Thursday, 25 October 2012 11:49

Clean Up Your Own House Before You Gripe About Someone Else’s

Written by insurance insider

“I wish I had a nickel for every time that happened.”

Yes, that’s an overly-used expression, but it applies to so many things. How rich would you be, for example, if you could charge a nickel toll for every worthless adjuster that walked through your door? I’m guessing that you are now imagining yourself as Bill Gates or Warren Buffett.

Well, if you’ve read any of my previous columns, you know that I am now going to give you the other side of that tollway coin. Yes, the one you just collected from one of my knowledgeable adjusters.

I personally believe adjusters are an underappreciated segment in this industry, especially as it relates to the perception of the body shop. More often than not, the lowly adjuster is viewed solely as a gate-keeper, standing between you and the pot of gold that insurance companies report making each year.

Truthfully speaking, we realize our house isn’t always in order in terms of adjusters, which is the reason we spend so much time, money and effort to train, develop and retain staff. Although you may view our efforts as pathetic or perhaps only “window dressing,” we view your industry’s corresponding efforts as non-existent.

Think about it: While we may not always do an exceptional job, the person most impacted by our lack of experienced adjusters is our own company. The cost of an inaccurate insurance estimate theoretically doesn’t cost your business money, provided you don’t assume the insurance estimate is 100 percent accurate. Most shops will use the insurance estimate as a baseline and make adjustments. Other more independent thinking shops will refuse to use it at all and write their own instead. So the biggest cost to a shop from an inexperienced insurance adjuster is probably the price of perception: If the adjuster doesn’t prepare a thorough estimate and there is a large supplement, the consumer may question the shop’s integrity.

I don’t want to undermine the price you have to pay for our inexperienced adjusters, but the price we pay for YOUR inexperienced “adjusters” can’t be measured. There’s a financial cost as well as the tremendous negative impact it has to CSI results.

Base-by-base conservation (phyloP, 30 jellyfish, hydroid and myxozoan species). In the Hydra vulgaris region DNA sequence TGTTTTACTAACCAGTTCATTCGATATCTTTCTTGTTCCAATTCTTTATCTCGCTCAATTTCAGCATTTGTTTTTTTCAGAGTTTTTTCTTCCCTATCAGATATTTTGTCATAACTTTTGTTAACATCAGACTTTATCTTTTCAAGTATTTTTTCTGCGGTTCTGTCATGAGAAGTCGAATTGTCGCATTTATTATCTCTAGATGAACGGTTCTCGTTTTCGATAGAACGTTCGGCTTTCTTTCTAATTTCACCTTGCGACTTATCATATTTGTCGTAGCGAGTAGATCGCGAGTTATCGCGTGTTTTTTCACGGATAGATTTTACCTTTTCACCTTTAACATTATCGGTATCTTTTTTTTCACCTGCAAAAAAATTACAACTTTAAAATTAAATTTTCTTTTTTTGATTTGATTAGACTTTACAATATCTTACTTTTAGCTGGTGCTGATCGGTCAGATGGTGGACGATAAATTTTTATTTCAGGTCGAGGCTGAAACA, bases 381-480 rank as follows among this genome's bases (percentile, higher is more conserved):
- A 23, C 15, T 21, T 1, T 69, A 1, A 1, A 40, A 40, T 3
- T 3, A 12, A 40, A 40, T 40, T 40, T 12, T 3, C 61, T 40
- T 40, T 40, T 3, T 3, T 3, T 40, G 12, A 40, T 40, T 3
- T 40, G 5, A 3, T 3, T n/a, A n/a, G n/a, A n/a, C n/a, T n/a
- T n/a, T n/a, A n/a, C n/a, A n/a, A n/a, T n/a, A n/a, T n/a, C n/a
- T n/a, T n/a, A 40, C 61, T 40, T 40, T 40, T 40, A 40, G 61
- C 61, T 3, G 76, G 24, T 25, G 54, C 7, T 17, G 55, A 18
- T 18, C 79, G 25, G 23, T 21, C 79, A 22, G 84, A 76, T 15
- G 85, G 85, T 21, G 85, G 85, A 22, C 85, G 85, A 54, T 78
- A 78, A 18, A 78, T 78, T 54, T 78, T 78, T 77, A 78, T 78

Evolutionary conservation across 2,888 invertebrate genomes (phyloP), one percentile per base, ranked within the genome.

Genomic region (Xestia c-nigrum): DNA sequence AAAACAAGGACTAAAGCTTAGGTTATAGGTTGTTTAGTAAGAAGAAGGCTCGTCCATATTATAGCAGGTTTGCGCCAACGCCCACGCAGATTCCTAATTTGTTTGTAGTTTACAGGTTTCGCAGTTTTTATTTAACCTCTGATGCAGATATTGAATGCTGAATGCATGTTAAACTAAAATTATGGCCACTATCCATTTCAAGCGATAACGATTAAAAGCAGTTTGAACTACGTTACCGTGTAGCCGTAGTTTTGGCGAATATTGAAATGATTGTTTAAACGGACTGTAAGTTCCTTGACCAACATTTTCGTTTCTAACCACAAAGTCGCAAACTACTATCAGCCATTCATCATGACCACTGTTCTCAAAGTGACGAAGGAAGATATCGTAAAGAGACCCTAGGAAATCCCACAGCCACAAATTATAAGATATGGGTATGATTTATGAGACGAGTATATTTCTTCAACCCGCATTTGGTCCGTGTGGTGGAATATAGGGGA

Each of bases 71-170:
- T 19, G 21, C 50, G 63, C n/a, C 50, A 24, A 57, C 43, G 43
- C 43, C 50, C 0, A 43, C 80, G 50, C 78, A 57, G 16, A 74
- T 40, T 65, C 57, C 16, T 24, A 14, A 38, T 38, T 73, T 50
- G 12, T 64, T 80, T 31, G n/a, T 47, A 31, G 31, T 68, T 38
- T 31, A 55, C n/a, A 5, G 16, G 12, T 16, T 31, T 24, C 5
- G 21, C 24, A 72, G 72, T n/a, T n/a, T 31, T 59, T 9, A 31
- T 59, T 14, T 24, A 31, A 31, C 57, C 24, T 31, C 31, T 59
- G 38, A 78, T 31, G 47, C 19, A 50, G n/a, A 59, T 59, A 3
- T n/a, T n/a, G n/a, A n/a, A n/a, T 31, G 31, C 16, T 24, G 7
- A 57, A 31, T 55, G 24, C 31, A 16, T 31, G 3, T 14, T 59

We realize our house isn’t in order, but have you seen the mess in yours? Adjusters may seem like easy targets as shops lash out against insurers. I guess to some extent it’s understandable. I would be frustrated too if I was continually arguing why I needed time to do a specific labor operation. But before you throw a stone at the window of our house, take a look inside yours. I can see inside and you are in dire need of Martha Stewart, Better Homes and Gardens and a Bob Villa make-over.

The topic of inexperience or poorly-trained shop “adjusters” is one I’ve never seen discussed in any trade magazine or at any industry even. I’m not sure why. Maybe because writing a proper estimate, speaking professionally to a customer, and handling a claim from start-to-finish is considered Body Shop Estimating 101. To put it in school terms, it’s a prerequisite to do the job. If you classify yourself as a shop estimator, you can do all of those things. right?

Wrong. Similar to our adjusters, shop “adjusters” come in all shapes and sizes. Finding someone that has that trifecta of shop estimating skills is as rare as a Buffalo Nickel. If you have one, consider yourself lucky. I know how difficult it is. That’s why we insurers invest so heavily in training. (Please hold your laughter. Yes, we do invest a lot.)

I apologize for being cynical, but I wonder why shops spend so little time training their adjusters. Is it advantageous to have an inexperienced person writing estimates? Assuming that there is no financial gain, the lack of attention to the details of customer service is reprehensible in a day and age where customer service is a huge priority in any business. Your inexperienced adjusters hurt our business and the performance of your shop.

I can assure you that a shop with outstanding KPIs (key performance indicators) is usually the direct result of a high-quality shop “adjuster.” Poor performing shops are usually rife with inexperienced adjusters, high turnover and a lack of employee ownership of the customer experience and operational results.

Insurers are inherently process oriented. We can’t understand why shops have no problem seeing our dirty laundry but can’t see the clothes on the floor of their house that they just tripped over.

Please train your people and audit your staff like we do. If you do, all three of us win.

Got a comment or question you’d like to see the Insider address in a future column? Email him at Auto.Insurance.Insider@gmail.com.